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How to Dye Easter Eggs in 7 Easy Steps

If you're dyeing Easter eggs this year, follow these simple steps to add loads of color to those hard-boiled eggs.

By Kaly JohnesPublished 3 days ago 4 min read

Beautifully dyed Easter eggs are a surprisingly simple DIY project—and one that can really engage your creativity. More good news: You don't have to rely on store-bought kits to get colorful Easter egg perfection. With a few key tips and tricks—and common household items—you can learn how to dye Easter eggs with Insta-worthy finish every time.

Considerations Before You Start

An important prerequisite to dyeing Easter eggs is hard-boiling them. If you're the type who only does this once a year and need a refresher, re-learn how to hard-boil eggs for Easter.

If you'd prefer to use all-natural Easter egg dyes, you probably have everything you already need in your spice rack and refrigerator to make the magic happen.

If you don't have any vinegar on hand, don't fret! You can use lemon or lime juice instead (it's the citric acid that helps), or just leave the vinegar out. Your eggs won't be as deep in color without it, but pastel is always on trend for Easter anyway! (But maybe invest in some vinegar anyway because it's super useful to have around the house.)

It's also important to remember that chicken eggs aren't the only eggs out there, and most certainly not the only eggs you can dye. If you really want to make a statement this Easter, branch out with other types of eggs like duck or quail and experiment with different sizes and designs.

And for parents with small kids—or those of us who don't have the patience to wait for the dip dye—consider some other creative Easter egg decorating ideas, many of which don't require a drop of dye.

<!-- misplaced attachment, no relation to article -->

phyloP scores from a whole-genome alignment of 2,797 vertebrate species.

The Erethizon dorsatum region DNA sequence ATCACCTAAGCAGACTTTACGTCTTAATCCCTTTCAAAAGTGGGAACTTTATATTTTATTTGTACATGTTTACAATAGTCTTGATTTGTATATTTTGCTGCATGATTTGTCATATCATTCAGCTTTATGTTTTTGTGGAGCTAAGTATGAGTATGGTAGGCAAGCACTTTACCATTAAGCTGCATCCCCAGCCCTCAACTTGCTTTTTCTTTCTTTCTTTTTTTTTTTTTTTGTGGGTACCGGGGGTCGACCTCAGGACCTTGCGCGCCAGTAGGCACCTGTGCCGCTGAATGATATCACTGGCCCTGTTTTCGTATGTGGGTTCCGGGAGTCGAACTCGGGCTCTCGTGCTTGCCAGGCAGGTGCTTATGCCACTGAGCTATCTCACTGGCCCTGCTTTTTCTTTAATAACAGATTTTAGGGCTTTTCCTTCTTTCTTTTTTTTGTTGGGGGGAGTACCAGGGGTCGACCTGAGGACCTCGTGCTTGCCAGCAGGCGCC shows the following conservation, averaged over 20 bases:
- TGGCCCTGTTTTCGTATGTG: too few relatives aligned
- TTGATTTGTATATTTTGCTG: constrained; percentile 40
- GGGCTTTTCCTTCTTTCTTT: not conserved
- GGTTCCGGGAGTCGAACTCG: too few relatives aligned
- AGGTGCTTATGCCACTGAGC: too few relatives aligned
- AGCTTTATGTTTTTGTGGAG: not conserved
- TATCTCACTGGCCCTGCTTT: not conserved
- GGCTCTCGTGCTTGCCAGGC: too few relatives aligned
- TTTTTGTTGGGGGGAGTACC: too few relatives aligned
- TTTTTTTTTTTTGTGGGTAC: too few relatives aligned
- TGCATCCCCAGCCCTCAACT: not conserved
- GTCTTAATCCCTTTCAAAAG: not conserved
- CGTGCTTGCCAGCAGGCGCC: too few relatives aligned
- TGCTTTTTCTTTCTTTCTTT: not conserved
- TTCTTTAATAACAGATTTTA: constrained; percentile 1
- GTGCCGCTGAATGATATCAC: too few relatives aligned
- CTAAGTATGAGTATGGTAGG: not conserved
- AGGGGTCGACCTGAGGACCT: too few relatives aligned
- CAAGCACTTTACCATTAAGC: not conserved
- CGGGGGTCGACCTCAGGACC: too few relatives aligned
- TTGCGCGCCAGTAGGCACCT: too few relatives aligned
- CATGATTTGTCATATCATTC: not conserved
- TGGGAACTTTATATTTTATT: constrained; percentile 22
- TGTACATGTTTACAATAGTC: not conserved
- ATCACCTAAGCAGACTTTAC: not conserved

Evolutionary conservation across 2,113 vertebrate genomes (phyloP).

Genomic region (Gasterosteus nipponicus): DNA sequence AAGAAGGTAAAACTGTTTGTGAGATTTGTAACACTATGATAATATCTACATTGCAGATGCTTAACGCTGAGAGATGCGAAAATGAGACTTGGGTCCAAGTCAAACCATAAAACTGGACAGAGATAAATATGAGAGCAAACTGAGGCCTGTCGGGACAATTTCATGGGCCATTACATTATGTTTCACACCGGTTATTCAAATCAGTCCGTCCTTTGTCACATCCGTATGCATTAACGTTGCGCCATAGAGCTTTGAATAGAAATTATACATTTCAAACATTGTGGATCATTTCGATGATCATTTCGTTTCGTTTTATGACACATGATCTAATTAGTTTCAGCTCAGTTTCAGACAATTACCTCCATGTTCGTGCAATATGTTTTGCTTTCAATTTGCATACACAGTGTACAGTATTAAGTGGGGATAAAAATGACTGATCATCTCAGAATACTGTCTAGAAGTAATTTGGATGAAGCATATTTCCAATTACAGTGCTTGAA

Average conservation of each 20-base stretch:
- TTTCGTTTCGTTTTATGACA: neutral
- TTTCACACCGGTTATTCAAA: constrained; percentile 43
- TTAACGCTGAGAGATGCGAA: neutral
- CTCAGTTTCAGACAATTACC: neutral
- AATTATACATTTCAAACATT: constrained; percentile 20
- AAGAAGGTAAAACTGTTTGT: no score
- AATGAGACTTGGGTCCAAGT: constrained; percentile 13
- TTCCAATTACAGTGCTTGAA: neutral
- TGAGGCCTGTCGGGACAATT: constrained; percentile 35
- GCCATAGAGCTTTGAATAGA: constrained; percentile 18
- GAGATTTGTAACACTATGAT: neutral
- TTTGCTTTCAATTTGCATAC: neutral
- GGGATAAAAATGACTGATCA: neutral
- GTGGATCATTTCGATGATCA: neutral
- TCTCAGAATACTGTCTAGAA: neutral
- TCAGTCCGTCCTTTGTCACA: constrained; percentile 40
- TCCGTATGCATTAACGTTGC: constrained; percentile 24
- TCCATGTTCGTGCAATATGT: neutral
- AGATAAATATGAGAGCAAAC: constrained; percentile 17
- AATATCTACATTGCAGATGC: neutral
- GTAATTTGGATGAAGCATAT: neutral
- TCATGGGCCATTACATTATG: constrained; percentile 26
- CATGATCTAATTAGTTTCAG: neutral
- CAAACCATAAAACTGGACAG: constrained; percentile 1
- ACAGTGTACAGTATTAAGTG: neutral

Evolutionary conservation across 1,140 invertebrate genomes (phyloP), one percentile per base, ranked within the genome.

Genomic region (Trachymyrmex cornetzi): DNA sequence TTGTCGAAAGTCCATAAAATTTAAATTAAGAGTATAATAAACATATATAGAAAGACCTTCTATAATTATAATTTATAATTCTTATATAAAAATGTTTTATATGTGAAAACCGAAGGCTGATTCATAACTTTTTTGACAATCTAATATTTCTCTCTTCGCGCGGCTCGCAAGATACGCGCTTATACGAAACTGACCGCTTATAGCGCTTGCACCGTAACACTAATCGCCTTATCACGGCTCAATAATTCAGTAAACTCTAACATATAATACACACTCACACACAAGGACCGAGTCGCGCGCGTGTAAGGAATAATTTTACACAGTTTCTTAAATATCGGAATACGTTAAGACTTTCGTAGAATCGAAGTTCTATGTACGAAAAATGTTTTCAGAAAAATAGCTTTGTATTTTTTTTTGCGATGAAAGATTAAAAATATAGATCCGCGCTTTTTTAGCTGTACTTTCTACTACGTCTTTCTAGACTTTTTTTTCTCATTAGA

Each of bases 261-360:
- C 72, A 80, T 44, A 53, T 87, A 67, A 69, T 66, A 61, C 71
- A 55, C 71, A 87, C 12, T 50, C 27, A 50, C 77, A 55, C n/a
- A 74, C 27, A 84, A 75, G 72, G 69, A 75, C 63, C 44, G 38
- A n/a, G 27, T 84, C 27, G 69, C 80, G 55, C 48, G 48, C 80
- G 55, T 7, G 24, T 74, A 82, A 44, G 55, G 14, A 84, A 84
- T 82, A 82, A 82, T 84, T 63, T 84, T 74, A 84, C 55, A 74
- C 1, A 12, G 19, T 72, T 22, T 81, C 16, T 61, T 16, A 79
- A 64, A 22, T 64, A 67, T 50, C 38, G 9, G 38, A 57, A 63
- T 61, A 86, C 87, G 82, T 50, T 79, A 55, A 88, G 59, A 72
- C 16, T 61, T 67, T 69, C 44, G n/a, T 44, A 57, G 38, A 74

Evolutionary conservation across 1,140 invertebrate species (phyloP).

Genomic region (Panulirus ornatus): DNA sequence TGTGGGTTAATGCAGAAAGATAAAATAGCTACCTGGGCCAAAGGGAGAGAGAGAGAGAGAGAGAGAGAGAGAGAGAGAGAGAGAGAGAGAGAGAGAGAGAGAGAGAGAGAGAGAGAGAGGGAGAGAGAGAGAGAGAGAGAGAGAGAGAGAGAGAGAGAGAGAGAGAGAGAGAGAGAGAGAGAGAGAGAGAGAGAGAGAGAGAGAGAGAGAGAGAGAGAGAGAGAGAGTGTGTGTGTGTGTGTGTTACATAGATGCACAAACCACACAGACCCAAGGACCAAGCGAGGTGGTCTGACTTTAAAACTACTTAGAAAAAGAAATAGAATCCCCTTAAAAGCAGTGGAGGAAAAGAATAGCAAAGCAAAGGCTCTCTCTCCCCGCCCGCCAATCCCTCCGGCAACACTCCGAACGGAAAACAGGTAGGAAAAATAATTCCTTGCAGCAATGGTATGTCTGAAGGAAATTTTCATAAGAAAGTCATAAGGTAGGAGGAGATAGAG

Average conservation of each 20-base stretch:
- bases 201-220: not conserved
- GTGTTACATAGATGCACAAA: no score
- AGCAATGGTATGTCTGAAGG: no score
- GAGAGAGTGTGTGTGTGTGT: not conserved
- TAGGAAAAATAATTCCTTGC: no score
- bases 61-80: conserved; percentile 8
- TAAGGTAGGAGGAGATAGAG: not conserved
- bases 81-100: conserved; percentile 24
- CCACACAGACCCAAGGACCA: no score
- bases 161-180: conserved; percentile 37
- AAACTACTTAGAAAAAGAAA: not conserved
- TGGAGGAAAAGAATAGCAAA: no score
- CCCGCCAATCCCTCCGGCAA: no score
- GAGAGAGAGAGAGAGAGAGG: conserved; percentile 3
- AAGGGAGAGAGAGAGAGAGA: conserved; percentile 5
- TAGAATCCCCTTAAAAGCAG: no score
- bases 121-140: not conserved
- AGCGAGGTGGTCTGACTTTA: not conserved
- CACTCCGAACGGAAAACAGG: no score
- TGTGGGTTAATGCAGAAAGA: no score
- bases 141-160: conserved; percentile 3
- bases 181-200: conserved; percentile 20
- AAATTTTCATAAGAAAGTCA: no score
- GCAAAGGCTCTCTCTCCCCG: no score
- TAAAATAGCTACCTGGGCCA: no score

What You'll Need

Equipment / Tools

1 Tongs, egg dipper, or slotted spoon


Hard-boiled eggs (that have been cooled)

Tarp, paper towels, or newspapers

1 Bowl or cup deep enough to completely submerge an egg (per color)

1/2 cup Boiling water (per color)

1 teaspoon White vinegar (per color)

1 bottle Liquid food coloring (about 20 drops per color)

Rubber brands, waterproof tape, crayons, or wax (optional)

Stickers, washi tape, gold leaf (optional)


How to Dye Easter Eggs

How to Dye Eggs


Let the eggs cool

A person's hand holding a brown egg


Allow your hard-boiled eggs to cool so no one gets burned while handling them.

Protect your work surface

Newspaper covered table


Cover your table, counter, or workspace with a tarp or several sheets of newspaper or paper towels to avoid staining.

Prep your bowls

Bowl of water


Make sure you have enough bowls on hand for every color of dye you want. Fill each bowl with enough hot water to completely cover your egg and add 1 teaspoon of white vinegar to each bowl.

Add food coloring

Bowl with water and green food coloring


For each dye color you intend to use, add about 20 drops of food coloring. The more food coloring you add, the darker the color of the egg will be. If you're not using the store-bought kit, we've got some great dye recipes for blue, green, pink, yellow, orange, and brown! And of course, you can mix and match dyes to get almost any color under the sun.

Make designs

Girl wearing a white sweater painting a yellow Easter egg with a paintbrush


To create unique patterns on the eggs, use rubber bands, wax, crayons, or waterproof tape to mark off stripes or designs where you don't want the dye to hit.

Dye the eggs

Dying easter eggs


Place your egg on a slotted or regular spoon and dunk, turning occasionally so both sides get color. Keep your dyed egg in the liquid for up to five minutes.

The longer you leave your egg in the dye bath, the more vivid the color will be. You can also dip only part of the egg in one color, and then switch to another color to create a multi-colored or tie-dyed effect.

Remove the eggs and air-dry

Drying egg dyed blue standing on toothpicks


Carefully remove each egg from the dye with a spoon and set it aside to dry either in the original egg carton or, if you want to reduce any finger marks, you can stick three toothpicks into some foamboard and rest the egg gently on top to dry. Once the eggs are dry, you can apply stickers, washi tape, gold leaf, or other decorative elements to finish off the look.

How to Store Your Easter Eggs

If you're not using your eggs right away, or need to save them for a super important event, (like an epic Easter egg hunt!) the best way to keep them fresh is to wait until your dye is fully dry and then place all your eggs in an airtight container and leave them in the fridge. Despite their pretty designs, it's important to remember that your Easter eggs are really just hardboiled eggs and they can and will go bad after a week, even when sealed up in the fridge. For more tips on storing hardboiled eggs or determining when you've got a bad egg, check out our hardboiled egg article that covers it all!

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About the Creator

Kaly Johnes

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